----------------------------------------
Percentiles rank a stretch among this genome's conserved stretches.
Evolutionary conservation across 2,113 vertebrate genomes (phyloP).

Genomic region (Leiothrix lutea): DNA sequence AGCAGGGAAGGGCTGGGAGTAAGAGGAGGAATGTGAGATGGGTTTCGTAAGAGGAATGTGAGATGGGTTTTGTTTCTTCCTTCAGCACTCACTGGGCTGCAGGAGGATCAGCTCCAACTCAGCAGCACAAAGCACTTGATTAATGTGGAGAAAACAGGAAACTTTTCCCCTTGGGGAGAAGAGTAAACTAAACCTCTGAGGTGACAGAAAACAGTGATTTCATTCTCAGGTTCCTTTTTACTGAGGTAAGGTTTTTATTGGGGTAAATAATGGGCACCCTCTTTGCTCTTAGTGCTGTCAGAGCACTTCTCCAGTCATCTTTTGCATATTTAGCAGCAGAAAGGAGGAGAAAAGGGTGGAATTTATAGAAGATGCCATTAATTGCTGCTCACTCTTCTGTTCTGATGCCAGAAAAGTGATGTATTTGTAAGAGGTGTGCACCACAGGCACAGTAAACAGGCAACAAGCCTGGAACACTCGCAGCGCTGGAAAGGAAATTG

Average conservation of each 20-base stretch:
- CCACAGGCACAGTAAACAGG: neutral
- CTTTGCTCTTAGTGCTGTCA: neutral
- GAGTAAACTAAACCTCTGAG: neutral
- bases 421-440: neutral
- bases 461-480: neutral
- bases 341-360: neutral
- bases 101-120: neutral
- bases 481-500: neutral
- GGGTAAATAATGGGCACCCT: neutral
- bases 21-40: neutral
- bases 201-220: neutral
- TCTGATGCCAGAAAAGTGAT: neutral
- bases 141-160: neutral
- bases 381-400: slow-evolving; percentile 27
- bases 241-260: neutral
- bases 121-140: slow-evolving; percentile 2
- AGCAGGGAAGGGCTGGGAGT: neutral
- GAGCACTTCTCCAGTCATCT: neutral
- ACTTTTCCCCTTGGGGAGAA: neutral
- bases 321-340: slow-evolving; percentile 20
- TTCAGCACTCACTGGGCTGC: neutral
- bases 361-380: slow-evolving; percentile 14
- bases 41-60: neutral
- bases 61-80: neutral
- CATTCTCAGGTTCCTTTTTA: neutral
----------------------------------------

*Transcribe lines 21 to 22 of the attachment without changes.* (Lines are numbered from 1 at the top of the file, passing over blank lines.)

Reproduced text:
- AGCAGGGAAGGGCTGGGAGT: neutral
- GAGCACTTCTCCAGTCATCT: neutral